This method converts the inPastEnd - inStart characters in the array input, starting from inStart, and places them into the byte array output, starting at outStart. It also fills out at most outPastEnd - outStart bytes. (You may wonder why the convert method uses arrays instead of simply converting one character into a byte. The reason is that in some encoding schemes, such as the Japanese JIS code, some characters are encoded as single bytes, others as multiple bytes, with control codes switching between character sets.) If the canConvert method returns true, then Java will render the character in the WingDings font. Otherwise, Java tries the Symbol font. If this fails as well, Java renders the character as a ? (question mark). Note that font descriptions are dependent on the operating system. The lines in these examples describe fonts for Windows. In other operating systems, the font descriptions will be different. For example, in Solaris, the description of the Times font looks like this:


You can add your own fonts to the file. For example, if you run Java under Windows, add the following lines:

oldstyle.0=Bookman Old Style,ANSI_CHARSET exclusion.oldstyle.0=0100-ffff

You can then make a font:

new Font("OldStyle", Font.PLAIN, 12)

You can even add your own font maps. Let us consider the most common case, that is, when characters in your font are described by single bytes. To add your own font map:

  • Extend the (undocumented and poorly named) class (ISO 8859-1 is the Latin-1 8-bit character set, one of ten 8-bit character sets in the ISO 8859 standard. This Java class can be used as the base class for any Unicode to 8-bit code conversion, not just Latin-1.)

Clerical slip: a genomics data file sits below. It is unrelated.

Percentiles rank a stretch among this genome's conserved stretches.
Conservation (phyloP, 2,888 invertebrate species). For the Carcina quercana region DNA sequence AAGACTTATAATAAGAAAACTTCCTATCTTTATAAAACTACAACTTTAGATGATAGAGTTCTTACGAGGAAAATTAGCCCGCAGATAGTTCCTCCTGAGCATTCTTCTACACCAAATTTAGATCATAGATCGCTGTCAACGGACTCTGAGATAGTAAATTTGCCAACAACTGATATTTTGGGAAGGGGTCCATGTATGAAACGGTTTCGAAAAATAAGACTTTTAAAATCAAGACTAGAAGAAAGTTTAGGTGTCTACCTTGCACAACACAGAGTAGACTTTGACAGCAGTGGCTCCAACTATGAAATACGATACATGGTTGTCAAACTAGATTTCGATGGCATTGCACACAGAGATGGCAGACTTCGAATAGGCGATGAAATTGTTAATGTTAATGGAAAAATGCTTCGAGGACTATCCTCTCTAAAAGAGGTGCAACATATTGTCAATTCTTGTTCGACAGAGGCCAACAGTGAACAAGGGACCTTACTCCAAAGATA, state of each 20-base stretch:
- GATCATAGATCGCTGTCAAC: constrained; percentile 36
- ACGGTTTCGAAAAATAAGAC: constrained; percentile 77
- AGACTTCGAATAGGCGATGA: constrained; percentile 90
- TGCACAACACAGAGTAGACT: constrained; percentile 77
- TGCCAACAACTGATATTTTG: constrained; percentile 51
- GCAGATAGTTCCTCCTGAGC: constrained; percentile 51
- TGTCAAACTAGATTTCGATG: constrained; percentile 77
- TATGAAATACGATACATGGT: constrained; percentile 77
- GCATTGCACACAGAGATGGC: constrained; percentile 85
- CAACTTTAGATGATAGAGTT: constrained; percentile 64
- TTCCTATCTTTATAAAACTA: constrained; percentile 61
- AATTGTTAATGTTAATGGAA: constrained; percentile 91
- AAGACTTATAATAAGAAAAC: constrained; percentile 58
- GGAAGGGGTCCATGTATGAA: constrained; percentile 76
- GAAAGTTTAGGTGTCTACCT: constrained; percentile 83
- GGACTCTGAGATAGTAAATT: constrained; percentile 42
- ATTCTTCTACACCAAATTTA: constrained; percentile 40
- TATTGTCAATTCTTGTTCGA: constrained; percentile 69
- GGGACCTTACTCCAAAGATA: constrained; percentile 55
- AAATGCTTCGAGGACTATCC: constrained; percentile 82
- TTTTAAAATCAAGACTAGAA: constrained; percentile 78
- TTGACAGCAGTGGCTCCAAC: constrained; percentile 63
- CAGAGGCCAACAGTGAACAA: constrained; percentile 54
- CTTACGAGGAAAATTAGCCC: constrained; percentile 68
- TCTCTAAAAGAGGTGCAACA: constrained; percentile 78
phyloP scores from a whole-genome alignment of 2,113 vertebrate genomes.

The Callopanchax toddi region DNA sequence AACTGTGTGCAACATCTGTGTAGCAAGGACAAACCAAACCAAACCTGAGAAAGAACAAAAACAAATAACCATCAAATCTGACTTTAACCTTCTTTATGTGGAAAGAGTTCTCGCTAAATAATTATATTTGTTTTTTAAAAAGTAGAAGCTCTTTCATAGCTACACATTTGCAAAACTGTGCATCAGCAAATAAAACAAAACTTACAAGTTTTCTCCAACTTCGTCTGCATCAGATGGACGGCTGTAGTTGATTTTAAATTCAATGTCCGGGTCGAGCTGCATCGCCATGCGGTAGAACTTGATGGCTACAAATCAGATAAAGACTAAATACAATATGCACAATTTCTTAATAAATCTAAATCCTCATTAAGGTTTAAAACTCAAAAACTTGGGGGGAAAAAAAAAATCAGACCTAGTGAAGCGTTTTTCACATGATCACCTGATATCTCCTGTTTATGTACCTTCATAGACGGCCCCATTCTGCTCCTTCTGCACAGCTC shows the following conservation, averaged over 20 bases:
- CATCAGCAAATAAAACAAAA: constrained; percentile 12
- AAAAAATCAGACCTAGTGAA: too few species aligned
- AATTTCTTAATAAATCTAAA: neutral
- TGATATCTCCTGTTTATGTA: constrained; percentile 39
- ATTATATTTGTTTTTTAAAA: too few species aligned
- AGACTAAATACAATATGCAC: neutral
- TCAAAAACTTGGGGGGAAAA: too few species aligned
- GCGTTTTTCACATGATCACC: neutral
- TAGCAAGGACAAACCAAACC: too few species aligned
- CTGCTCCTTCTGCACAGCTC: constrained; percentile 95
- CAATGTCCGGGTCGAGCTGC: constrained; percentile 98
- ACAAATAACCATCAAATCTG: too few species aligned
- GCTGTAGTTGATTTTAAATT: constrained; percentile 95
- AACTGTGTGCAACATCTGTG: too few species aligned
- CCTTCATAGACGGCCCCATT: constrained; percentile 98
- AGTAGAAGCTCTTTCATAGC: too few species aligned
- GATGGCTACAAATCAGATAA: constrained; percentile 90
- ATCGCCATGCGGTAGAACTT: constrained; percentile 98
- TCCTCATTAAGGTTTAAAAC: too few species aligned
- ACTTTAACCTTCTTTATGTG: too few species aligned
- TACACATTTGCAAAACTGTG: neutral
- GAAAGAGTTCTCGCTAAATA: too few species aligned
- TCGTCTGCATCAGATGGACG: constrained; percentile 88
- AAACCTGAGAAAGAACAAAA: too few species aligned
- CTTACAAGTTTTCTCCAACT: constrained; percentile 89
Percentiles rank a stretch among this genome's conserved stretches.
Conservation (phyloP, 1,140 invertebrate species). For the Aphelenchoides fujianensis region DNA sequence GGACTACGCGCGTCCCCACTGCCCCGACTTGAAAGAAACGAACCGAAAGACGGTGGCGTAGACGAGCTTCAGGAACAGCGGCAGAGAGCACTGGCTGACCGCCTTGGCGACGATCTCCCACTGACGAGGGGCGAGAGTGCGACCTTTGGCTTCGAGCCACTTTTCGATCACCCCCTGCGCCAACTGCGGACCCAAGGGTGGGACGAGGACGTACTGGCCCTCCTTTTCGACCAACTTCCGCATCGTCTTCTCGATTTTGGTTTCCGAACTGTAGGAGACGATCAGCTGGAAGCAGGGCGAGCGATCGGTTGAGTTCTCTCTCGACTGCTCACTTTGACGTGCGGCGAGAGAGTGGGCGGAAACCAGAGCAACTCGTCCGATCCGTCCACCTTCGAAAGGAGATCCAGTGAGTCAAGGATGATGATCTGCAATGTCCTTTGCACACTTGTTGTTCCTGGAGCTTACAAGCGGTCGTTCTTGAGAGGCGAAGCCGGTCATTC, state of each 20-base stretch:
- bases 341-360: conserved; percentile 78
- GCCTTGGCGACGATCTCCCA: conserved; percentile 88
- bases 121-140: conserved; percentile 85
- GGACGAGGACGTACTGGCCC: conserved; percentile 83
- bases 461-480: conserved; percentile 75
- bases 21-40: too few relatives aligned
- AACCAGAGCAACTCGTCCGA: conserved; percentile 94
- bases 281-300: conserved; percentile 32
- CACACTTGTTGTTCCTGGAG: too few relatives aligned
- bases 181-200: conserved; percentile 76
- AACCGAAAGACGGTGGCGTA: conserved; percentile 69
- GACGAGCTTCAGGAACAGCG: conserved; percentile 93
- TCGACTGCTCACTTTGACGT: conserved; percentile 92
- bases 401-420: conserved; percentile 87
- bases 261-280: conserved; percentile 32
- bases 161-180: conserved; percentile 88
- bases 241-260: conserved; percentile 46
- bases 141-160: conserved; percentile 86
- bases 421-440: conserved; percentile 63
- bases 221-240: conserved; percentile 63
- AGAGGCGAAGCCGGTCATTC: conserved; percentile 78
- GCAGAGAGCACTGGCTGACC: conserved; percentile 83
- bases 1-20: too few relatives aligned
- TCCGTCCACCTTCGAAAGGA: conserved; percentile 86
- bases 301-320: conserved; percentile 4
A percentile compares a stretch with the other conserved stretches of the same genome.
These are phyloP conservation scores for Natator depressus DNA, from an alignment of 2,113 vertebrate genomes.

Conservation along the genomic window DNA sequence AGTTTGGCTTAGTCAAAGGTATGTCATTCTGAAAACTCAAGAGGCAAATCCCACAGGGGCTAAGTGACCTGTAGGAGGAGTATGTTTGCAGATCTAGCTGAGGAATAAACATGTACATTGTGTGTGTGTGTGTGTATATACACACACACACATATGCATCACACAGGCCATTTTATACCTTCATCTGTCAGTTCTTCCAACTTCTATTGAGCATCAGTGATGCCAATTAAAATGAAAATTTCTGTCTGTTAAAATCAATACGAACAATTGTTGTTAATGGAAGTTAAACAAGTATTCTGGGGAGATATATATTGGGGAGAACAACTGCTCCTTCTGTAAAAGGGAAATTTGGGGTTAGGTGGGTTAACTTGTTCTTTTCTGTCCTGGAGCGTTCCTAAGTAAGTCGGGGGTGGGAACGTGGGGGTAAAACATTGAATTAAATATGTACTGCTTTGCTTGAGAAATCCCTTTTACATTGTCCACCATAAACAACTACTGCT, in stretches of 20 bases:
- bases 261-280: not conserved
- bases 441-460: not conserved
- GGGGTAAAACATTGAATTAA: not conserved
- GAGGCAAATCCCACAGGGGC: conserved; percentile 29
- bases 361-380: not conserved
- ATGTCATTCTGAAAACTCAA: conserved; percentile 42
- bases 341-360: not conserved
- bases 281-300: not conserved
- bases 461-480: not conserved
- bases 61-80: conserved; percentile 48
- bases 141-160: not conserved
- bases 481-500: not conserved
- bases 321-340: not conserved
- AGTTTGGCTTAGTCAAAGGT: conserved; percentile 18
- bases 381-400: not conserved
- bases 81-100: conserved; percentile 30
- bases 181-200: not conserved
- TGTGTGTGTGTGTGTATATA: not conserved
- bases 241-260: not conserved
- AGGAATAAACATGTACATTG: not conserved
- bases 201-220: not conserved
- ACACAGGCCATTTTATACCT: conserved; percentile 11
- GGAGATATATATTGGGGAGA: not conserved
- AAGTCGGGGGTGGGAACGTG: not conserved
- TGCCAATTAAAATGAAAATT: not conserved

• Override two methods: canConvert, which returns true for those Unicode characters that are part of your font, and convert, which converts a character array into the equivalent byte arrays.

Here is a practical example. Suppose that you have a Russian font in ISO 8859-5 format. Omitting a couple of technical exceptions, the mapping from Unicode to ISO 8859-5 is simple:

'\u0021'...'\u007E': ch -> ch
'\u0401'...'\u045F': ch -> ch - 0x0360

Here is a converter class that does the conversion.

public class CharToByteRussian extends
 public boolean canConvert(char ch)
 return 0x0021 <= ch && ch <= 0x007E
 || 0x0401 <= ch && ch <= 0x45F;
 public int convert(char[] input, int inStart, int inPastEnd,
 byte[] output, int outStart, int outPastEnd)
 throws ConversionBufferFullException
 int outIndex = outStart;
 for (int i = inStart; i < inPastEnd; i++)
 char ch = input[i];
 byte b = 0;
 if (0x0021 <= ch && ch <= 0x007E)
 b = (byte)ch;
 if (0x0401 <= ch && ch <= 0x45F)
 b = (byte)(ch - 0x0360);
 if (b != 0)
 if (outIndex >= outPastEnd)
 throw new ConversionBufferFullException();
 output[outIndex] = b;
 return outIndex - outStart;

To add the Russian font to the Java runtime, you need to place the class CharToByteRussian somewhere on your class path. Then, add the following lines to

russian.0=Cyrillic,SYMBOL_CHARSET,NEED_CONVERTED fontcharset.russian.0=CharToByteRussian